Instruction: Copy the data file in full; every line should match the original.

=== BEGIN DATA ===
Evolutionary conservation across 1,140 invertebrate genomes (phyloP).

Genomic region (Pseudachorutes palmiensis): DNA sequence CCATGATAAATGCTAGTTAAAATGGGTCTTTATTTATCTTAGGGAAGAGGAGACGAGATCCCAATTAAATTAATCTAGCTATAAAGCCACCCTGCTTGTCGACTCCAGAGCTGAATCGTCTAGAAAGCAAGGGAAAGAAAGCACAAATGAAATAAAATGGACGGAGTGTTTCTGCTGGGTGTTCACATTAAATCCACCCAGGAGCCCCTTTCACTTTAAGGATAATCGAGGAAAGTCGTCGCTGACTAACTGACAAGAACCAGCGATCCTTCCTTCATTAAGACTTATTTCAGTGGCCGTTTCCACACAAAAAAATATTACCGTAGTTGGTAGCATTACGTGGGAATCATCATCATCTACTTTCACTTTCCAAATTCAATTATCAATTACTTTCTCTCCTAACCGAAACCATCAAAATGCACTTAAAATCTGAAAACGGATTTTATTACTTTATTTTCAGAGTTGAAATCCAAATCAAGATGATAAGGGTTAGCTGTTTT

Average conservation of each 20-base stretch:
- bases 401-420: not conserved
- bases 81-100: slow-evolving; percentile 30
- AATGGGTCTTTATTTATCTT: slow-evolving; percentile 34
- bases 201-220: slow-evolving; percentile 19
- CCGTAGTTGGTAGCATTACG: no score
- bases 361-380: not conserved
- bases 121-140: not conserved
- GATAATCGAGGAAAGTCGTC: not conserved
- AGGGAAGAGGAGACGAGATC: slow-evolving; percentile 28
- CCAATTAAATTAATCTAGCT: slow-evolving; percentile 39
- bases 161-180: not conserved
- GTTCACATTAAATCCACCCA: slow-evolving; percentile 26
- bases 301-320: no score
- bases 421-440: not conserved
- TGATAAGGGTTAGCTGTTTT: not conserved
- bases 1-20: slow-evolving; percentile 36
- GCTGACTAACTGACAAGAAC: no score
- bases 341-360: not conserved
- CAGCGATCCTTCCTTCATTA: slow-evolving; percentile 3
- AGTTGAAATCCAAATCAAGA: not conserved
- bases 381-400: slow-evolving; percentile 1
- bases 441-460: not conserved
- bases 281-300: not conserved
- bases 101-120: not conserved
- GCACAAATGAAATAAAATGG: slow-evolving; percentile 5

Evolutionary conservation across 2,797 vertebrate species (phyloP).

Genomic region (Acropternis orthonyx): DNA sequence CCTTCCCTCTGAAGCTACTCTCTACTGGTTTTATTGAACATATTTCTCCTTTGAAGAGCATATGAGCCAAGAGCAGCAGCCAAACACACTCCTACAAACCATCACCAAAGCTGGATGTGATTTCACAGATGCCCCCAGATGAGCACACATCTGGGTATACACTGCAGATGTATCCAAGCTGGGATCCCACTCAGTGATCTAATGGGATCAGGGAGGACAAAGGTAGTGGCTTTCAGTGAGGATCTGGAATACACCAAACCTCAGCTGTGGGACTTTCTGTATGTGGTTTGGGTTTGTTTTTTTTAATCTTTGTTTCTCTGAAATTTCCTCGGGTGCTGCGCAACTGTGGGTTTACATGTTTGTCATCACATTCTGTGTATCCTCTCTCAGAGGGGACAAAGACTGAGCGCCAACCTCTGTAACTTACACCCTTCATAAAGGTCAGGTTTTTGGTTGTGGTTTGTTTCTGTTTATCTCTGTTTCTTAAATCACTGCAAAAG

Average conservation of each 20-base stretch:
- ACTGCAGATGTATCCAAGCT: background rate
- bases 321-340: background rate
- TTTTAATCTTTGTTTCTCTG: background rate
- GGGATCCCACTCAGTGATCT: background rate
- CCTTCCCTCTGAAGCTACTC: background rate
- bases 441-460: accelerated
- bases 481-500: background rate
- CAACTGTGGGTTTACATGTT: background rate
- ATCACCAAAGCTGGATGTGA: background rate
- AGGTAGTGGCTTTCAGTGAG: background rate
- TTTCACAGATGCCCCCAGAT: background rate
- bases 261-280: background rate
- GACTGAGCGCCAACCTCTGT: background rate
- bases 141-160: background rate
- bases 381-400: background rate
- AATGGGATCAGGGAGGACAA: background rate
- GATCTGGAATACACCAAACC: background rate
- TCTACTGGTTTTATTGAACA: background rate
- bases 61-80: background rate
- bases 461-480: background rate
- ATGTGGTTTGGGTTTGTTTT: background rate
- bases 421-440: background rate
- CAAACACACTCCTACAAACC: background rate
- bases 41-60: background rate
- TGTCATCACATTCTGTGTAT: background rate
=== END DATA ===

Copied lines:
Evolutionary conservation across 1,140 invertebrate genomes (phyloP).

Genomic region (Pseudachorutes palmiensis): DNA sequence CCATGATAAATGCTAGTTAAAATGGGTCTTTATTTATCTTAGGGAAGAGGAGACGAGATCCCAATTAAATTAATCTAGCTATAAAGCCACCCTGCTTGTCGACTCCAGAGCTGAATCGTCTAGAAAGCAAGGGAAAGAAAGCACAAATGAAATAAAATGGACGGAGTGTTTCTGCTGGGTGTTCACATTAAATCCACCCAGGAGCCCCTTTCACTTTAAGGATAATCGAGGAAAGTCGTCGCTGACTAACTGACAAGAACCAGCGATCCTTCCTTCATTAAGACTTATTTCAGTGGCCGTTTCCACACAAAAAAATATTACCGTAGTTGGTAGCATTACGTGGGAATCATCATCATCTACTTTCACTTTCCAAATTCAATTATCAATTACTTTCTCTCCTAACCGAAACCATCAAAATGCACTTAAAATCTGAAAACGGATTTTATTACTTTATTTTCAGAGTTGAAATCCAAATCAAGATGATAAGGGTTAGCTGTTTT

Average conservation of each 20-base stretch:
- bases 401-420: not conserved
- bases 81-100: slow-evolving; percentile 30
- AATGGGTCTTTATTTATCTT: slow-evolving; percentile 34
- bases 201-220: slow-evolving; percentile 19
- CCGTAGTTGGTAGCATTACG: no score
- bases 361-380: not conserved
- bases 121-140: not conserved
- GATAATCGAGGAAAGTCGTC: not conserved
- AGGGAAGAGGAGACGAGATC: slow-evolving; percentile 28
- CCAATTAAATTAATCTAGCT: slow-evolving; percentile 39
- bases 161-180: not conserved
- GTTCACATTAAATCCACCCA: slow-evolving; percentile 26
- bases 301-320: no score
- bases 421-440: not conserved
- TGATAAGGGTTAGCTGTTTT: not conserved
- bases 1-20: slow-evolving; percentile 36
- GCTGACTAACTGACAAGAAC: no score
- bases 341-360: not conserved
- CAGCGATCCTTCCTTCATTA: slow-evolving; percentile 3
- AGTTGAAATCCAAATCAAGA: not conserved
- bases 381-400: slow-evolving; percentile 1
- bases 441-460: not conserved
- bases 281-300: not conserved
- bases 101-120: not conserved
- GCACAAATGAAATAAAATGG: slow-evolving; percentile 5

Evolutionary conservation across 2,797 vertebrate species (phyloP).

Genomic region (Acropternis orthonyx): DNA sequence CCTTCCCTCTGAAGCTACTCTCTACTGGTTTTATTGAACATATTTCTCCTTTGAAGAGCATATGAGCCAAGAGCAGCAGCCAAACACACTCCTACAAACCATCACCAAAGCTGGATGTGATTTCACAGATGCCCCCAGATGAGCACACATCTGGGTATACACTGCAGATGTATCCAAGCTGGGATCCCACTCAGTGATCTAATGGGATCAGGGAGGACAAAGGTAGTGGCTTTCAGTGAGGATCTGGAATACACCAAACCTCAGCTGTGGGACTTTCTGTATGTGGTTTGGGTTTGTTTTTTTTAATCTTTGTTTCTCTGAAATTTCCTCGGGTGCTGCGCAACTGTGGGTTTACATGTTTGTCATCACATTCTGTGTATCCTCTCTCAGAGGGGACAAAGACTGAGCGCCAACCTCTGTAACTTACACCCTTCATAAAGGTCAGGTTTTTGGTTGTGGTTTGTTTCTGTTTATCTCTGTTTCTTAAATCACTGCAAAAG

Average conservation of each 20-base stretch:
- ACTGCAGATGTATCCAAGCT: background rate
- bases 321-340: background rate
- TTTTAATCTTTGTTTCTCTG: background rate
- GGGATCCCACTCAGTGATCT: background rate
- CCTTCCCTCTGAAGCTACTC: background rate
- bases 441-460: accelerated
- bases 481-500: background rate
- CAACTGTGGGTTTACATGTT: background rate
- ATCACCAAAGCTGGATGTGA: background rate
- AGGTAGTGGCTTTCAGTGAG: background rate
- TTTCACAGATGCCCCCAGAT: background rate
- bases 261-280: background rate
- GACTGAGCGCCAACCTCTGT: background rate
- bases 141-160: background rate
- bases 381-400: background rate
- AATGGGATCAGGGAGGACAA: background rate
- GATCTGGAATACACCAAACC: background rate
- TCTACTGGTTTTATTGAACA: background rate
- bases 61-80: background rate
- bases 461-480: background rate
- ATGTGGTTTGGGTTTGTTTT: background rate
- bases 421-440: background rate
- CAAACACACTCCTACAAACC: background rate
- bases 41-60: background rate
- TGTCATCACATTCTGTGTAT: background rate